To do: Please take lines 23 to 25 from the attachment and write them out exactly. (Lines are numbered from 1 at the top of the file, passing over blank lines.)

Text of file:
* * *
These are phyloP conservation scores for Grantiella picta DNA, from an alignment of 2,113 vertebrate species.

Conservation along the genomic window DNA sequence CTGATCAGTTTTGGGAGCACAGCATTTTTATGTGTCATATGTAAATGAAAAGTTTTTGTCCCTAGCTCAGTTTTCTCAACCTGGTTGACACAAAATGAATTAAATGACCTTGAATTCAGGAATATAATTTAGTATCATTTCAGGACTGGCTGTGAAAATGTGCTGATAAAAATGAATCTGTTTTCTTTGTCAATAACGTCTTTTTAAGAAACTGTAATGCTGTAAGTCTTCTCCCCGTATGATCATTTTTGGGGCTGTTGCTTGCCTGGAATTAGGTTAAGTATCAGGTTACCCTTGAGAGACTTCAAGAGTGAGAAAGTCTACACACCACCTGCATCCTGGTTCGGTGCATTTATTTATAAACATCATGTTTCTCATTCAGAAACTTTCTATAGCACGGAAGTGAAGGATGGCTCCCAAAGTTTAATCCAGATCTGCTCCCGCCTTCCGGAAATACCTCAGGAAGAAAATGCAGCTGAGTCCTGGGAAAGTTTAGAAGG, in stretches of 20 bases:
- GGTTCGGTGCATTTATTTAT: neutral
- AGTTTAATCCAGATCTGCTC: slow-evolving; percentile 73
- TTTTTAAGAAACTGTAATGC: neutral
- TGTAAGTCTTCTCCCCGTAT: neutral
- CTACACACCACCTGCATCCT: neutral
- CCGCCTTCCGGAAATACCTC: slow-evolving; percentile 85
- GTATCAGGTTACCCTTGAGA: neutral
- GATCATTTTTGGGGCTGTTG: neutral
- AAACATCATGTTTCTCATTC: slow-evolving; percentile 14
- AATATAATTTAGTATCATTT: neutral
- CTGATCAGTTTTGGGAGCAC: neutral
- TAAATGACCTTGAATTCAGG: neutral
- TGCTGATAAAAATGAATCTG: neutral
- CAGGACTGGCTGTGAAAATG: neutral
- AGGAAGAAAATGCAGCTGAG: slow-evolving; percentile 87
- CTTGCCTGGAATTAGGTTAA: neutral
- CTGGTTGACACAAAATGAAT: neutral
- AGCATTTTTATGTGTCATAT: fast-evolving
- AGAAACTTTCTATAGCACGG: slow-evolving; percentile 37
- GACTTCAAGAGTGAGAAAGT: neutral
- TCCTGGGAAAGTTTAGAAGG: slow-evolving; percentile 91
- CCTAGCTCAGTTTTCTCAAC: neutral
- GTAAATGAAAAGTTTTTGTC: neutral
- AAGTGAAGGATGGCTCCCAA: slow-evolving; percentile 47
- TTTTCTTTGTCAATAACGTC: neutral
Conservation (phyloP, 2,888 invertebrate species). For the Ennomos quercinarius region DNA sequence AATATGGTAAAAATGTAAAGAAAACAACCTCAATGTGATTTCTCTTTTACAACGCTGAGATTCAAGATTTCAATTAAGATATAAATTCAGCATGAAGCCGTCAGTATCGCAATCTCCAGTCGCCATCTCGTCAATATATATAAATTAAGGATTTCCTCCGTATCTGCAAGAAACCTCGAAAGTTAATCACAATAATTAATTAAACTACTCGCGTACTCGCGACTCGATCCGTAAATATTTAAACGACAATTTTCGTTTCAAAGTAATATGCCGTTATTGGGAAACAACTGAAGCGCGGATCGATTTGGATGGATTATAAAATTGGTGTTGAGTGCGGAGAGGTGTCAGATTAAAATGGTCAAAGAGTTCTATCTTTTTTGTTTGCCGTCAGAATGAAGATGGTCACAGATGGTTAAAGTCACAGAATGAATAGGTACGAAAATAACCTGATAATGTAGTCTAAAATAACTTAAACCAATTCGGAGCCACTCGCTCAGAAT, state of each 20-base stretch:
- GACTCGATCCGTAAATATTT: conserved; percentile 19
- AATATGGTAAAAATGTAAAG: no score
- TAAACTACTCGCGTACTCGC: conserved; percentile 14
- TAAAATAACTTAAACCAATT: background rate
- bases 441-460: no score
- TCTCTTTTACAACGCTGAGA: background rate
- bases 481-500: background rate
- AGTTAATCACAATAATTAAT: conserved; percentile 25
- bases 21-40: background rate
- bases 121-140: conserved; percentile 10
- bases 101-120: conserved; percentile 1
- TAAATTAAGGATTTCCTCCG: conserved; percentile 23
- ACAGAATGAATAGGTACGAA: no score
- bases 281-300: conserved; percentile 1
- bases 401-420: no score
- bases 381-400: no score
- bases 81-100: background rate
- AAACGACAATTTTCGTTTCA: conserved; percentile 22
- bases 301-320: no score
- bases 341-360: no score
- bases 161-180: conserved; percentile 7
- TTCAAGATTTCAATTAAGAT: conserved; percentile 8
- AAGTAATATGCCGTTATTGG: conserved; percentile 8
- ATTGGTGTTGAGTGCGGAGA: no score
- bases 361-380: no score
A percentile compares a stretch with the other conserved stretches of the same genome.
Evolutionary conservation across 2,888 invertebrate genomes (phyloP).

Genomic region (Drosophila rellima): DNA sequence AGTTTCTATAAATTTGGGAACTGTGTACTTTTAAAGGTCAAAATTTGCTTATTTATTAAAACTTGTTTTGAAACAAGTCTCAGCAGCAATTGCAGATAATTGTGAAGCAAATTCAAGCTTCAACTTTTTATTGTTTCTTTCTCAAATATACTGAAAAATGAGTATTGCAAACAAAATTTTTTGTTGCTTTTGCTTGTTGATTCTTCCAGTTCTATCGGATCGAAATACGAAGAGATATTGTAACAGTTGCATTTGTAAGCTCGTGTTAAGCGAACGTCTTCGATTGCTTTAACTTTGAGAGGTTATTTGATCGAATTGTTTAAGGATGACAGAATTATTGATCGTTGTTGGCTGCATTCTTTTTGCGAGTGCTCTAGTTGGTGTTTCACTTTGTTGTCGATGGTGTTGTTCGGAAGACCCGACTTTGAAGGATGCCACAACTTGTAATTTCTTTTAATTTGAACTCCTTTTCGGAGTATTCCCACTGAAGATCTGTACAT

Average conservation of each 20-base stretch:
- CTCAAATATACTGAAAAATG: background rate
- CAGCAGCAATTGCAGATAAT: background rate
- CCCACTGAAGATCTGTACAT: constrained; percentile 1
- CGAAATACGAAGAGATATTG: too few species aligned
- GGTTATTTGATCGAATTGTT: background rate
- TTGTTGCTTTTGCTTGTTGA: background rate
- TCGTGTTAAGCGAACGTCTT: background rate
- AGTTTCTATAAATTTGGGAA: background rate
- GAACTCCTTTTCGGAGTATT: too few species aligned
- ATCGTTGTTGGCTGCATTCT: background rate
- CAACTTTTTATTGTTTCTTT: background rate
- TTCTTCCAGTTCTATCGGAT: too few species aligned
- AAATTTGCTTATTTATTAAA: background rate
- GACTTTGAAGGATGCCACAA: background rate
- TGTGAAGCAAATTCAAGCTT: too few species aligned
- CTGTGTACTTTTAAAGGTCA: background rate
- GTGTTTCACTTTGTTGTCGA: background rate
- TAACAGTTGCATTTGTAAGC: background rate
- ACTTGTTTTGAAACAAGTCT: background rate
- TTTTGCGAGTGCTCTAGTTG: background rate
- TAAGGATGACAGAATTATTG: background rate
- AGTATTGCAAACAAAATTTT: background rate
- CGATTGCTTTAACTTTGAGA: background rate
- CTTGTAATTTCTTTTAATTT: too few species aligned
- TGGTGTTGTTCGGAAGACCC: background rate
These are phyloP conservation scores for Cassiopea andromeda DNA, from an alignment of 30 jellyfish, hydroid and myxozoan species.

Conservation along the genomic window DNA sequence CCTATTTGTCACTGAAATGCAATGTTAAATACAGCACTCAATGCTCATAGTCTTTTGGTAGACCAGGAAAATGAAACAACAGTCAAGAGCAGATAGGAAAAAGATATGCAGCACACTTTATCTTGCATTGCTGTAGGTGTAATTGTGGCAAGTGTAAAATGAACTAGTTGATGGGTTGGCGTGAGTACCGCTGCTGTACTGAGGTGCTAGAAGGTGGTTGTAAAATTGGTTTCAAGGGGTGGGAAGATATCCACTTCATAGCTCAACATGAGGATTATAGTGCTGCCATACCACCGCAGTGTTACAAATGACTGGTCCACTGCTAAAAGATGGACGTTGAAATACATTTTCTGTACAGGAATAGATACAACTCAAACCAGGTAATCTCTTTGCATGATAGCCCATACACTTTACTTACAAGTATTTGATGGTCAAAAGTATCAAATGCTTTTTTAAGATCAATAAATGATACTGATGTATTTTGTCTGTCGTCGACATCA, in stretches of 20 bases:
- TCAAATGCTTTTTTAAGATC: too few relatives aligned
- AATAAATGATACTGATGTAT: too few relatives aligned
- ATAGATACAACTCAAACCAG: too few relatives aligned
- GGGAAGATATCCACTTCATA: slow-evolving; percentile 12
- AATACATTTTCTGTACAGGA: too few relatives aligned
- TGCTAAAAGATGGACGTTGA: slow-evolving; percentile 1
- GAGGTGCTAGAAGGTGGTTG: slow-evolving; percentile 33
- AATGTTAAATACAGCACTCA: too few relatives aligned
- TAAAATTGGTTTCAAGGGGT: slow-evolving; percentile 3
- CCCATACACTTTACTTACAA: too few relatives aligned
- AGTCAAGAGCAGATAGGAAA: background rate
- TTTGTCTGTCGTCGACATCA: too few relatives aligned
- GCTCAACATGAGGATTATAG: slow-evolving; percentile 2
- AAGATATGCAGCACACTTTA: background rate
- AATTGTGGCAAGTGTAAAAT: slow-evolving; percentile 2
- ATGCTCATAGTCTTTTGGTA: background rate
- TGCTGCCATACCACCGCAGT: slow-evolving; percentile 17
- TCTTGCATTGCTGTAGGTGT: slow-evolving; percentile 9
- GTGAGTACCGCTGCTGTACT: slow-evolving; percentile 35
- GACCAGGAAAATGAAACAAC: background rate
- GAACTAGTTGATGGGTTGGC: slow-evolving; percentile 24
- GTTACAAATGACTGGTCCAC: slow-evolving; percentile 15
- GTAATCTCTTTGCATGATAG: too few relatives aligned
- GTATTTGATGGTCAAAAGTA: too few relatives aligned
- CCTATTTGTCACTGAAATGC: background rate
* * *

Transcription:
- TCCTGGGAAAGTTTAGAAGG: slow-evolving; percentile 91
- CCTAGCTCAGTTTTCTCAAC: neutral
- GTAAATGAAAAGTTTTTGTC: neutral